Nearly 14 days from the time of writing, the world will . This isn't a modest prediction. In fact, if the doomsayers are right, even they won't even be around to gloat at the charred, smoking remains of humanity, satisfied that they were right all along. Most people understand that the predictions fall easily in line with a broad history of failed apocalyptic forecasts, the most recent being Harold Camping's failed efforts to foresee the Second Coming.
Our Prime Minister has even taken to Triple J to poke at the predictions. To revel in the comedy of an inherently funny theory is natural, and of course, should never be discouraged. There is, though, another side to dramatic predictions of harm or suffering that often goes unexplored, and is, in my eyes, analogous to the issue that currently exists around wind farms and health.
|Most media coverage of the event has been limited to tabloid publications, such as 'Todays Newz'|
The theory itself is predictably shaky. The idea stems from a stone tablet found in Mexico a few decades ago. The concept is that as the Mayan calendar reaches its end, some assorted Mayan gods will descend from the heavens and start behaving like petty sky-morons, resulting , of course, in widespread armageddon. The evidence supporting this theory is essentially non-existent, as NASA patiently explains on their website.
An astrobiologist from NASA, David Morrison, points out there are in fact real consequences of promoting claims that have no evidence to support them. Space.com reports on Morrison’s comments:
“Unfortunately, Morrison said, the fantasy has real-life consequences. As one of NASA's prominent speakers on 2012 doomsday myths, Morrison said, he receives many emails and letters from worried citizens, particularly young people. Some say they can't eat, or are too worried to sleep, Morrison said. Others say they're suicidal.”
Proclamations of harm, destruction and apocalypse have caused damage to physical and mental well-being many times in the past. On October 28th, 1844, the Millerites (a religion from which the modern Seventh-Day Adventist church arose) patiently awaited the return of Jesus Christ, as predicted by the Baptist preacher William Miller. As the tales go, several Millerites woke that morning and jumped from their perches, expecting gravity to be annulled by the Second Coming.
|Predictions of religious apocalypse persist, though they more regularly avoid setting specific dates.|
Threats, whether real or anticipated, are likely to induce anxiety in human beings. I suspect the response exhibited is not always a function of the quantity or quality of supporting evidence. It seems likely that the framing and presentation of information about the threat will be a significant factor in how that response is received, and consequently, the manifestation of anxiety or fear.
The Waubra foundation is the primary proponent of a hypothetical disease known as ‘Wind Turbine Syndrome’, said to affect residents living near wind turbines. Curiously, many of the symptoms that are claimed to be the result of exposure to wind turbines are congruent with the symptoms of stress, anxiety and fear. The UK’s Mental Health Foundation lists the more common ones:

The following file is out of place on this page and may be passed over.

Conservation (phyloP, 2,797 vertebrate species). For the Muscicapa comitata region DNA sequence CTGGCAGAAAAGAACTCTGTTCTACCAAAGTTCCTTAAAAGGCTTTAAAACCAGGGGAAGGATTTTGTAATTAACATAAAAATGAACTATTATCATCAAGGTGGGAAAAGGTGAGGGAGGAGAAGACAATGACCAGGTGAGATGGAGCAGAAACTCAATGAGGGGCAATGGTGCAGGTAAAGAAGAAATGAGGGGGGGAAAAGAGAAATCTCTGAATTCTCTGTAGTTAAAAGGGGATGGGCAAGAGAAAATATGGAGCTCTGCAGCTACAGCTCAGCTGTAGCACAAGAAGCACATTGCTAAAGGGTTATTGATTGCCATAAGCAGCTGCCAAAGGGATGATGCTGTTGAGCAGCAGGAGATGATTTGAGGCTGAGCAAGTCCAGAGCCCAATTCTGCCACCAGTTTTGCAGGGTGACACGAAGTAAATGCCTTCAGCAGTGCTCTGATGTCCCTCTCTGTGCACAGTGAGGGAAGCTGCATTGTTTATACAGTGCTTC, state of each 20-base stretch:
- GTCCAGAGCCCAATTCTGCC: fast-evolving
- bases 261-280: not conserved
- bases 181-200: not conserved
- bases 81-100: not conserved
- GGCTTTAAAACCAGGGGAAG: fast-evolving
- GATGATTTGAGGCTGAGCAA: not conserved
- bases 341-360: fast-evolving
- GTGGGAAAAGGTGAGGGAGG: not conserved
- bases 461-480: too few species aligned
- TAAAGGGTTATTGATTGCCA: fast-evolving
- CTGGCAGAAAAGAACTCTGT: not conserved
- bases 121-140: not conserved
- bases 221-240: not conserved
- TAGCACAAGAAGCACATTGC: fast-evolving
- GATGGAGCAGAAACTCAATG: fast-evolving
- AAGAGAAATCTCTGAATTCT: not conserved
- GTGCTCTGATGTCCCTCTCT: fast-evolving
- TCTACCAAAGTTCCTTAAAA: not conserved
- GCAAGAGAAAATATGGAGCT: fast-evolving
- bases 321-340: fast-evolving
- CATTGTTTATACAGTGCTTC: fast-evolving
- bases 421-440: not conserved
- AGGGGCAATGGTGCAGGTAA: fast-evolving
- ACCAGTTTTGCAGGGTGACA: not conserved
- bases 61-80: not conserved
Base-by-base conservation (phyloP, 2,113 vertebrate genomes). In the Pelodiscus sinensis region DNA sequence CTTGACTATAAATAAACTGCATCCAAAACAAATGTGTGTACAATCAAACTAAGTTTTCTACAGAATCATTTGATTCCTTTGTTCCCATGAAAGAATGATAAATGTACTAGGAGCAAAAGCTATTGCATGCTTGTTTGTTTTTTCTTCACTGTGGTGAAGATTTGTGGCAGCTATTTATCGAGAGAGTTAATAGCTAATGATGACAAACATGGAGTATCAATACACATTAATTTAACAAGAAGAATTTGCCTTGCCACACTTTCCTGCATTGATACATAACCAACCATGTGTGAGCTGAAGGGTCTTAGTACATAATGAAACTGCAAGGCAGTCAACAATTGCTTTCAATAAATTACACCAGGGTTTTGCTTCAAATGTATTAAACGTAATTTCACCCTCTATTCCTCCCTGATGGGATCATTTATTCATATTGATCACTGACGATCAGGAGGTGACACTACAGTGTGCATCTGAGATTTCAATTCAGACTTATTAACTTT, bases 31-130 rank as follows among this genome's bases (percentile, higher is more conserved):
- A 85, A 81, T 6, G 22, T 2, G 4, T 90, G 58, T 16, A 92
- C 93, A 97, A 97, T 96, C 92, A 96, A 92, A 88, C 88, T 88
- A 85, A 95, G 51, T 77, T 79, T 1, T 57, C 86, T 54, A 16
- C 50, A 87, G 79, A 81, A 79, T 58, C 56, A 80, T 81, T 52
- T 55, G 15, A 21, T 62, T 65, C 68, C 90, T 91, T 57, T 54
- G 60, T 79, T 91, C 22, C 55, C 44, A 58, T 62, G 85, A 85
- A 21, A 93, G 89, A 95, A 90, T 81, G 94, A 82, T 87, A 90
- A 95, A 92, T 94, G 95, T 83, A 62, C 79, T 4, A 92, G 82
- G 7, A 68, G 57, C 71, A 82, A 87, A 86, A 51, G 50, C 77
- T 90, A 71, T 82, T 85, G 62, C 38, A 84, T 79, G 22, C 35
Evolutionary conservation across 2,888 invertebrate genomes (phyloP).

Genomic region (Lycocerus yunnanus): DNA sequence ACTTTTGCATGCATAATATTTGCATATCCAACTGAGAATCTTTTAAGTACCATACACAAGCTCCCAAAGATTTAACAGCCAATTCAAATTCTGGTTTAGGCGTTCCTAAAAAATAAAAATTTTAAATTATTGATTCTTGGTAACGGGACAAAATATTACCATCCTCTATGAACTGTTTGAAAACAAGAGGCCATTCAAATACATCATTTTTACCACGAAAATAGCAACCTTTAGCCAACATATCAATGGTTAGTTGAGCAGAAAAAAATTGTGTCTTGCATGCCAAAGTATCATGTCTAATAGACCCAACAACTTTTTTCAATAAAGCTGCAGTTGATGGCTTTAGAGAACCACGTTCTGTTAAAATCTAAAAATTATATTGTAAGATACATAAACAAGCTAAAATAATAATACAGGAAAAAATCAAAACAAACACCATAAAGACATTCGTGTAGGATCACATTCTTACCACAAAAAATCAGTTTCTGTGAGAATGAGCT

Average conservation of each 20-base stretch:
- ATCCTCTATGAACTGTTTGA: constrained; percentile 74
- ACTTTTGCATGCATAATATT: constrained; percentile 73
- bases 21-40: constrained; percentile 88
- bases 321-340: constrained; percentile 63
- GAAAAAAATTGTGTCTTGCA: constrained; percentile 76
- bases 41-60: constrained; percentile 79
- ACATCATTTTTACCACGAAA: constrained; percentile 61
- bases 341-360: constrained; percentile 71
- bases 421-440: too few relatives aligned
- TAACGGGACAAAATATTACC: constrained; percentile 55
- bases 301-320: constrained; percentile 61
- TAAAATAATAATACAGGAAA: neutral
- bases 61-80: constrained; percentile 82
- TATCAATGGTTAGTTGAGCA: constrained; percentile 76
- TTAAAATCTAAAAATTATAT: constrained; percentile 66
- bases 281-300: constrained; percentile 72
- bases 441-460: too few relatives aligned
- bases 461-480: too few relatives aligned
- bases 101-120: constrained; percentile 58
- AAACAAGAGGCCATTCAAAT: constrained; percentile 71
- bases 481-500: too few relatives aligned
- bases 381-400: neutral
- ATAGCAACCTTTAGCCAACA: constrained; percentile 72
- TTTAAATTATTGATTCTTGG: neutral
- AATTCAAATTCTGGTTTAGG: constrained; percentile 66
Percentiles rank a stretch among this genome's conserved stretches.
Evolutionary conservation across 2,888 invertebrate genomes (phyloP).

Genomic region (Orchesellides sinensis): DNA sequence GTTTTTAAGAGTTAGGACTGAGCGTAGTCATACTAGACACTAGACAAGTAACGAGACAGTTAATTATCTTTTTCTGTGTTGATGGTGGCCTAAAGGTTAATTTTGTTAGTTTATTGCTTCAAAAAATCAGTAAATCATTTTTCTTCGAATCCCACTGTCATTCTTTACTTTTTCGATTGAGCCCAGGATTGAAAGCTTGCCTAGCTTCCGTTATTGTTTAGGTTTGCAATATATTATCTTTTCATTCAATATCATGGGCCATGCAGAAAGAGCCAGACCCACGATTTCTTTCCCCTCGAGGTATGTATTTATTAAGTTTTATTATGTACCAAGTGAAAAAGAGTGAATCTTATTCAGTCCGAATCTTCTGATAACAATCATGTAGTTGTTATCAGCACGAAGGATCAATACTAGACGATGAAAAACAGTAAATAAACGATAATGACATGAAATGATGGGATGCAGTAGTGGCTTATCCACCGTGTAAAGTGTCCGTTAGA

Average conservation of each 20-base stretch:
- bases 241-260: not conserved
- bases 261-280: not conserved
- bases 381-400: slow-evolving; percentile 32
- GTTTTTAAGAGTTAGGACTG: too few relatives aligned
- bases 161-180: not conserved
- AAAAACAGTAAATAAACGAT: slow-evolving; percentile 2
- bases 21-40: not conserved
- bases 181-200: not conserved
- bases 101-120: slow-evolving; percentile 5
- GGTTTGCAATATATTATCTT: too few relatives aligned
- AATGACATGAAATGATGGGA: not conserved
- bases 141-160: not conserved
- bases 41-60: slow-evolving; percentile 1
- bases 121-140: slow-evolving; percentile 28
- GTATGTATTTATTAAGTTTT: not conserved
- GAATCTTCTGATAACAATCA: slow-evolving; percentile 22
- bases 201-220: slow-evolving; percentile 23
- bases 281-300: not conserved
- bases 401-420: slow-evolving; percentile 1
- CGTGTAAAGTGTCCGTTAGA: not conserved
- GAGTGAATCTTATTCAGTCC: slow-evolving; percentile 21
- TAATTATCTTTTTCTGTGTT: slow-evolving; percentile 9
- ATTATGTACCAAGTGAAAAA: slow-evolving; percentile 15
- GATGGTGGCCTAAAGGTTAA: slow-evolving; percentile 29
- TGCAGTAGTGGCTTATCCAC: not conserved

· breathing gets very fast
· muscles feel weak
· sweat more
· stomach is churning or your bowels feel loose
· hard to concentrate on anything else
· feel dizzy
· feel frozen to the spot
· can’t eat
· hot and cold sweats
· dry mouth
· tense muscles.
Simon Chapman, Professor of Public Health at Sydney University, has compiled a list of symptoms purportedly associated with Wind Turbine Syndrome. Though the variety of symptoms is quite large, the most frequently occurring reports are closely correlated with general feelings of stress, fear and sleeplessness.
The Waubra Foundation, led by the unregistered ex-general practitioner Sarah Laurie, plays a key role in framing wind turbine developments as a valid threat to health. ‘Cautionary notices’ and heated community meetings are the stage from which they vociferously spread claims that are definitely counter to evidence-based medicine.
|The spread of misinformation on wind turbine health issues is a successful tactic in inspiring anger, fear and anxiety in small rural communities. This photo taken from a protest in Ontario.|
The fear of a wind farm development, inspired by creative pseudoscience, shares some commonality with the amusing but potentially detrimental tales of Armageddon spread through the internet. Ultimately, both have the potential to spurn fear and anxiety that is entirely avoidable. I imagine we’ll see both claims filed away in the history books among Y2K, power-line hysteria, and vaccine health scares.
This does not revoke responsibility from science communicators, and professionals in the wind industry, from actively investigating, examining and where necessary, rebuking irresponsible claims made by those who simply have very little to lose. As we become more aware of the dangers of unfounded health scares, particularly in the context of worsening rural mental health issues, I hope the impetus to combat falsehood and myth grows proportionally stronger.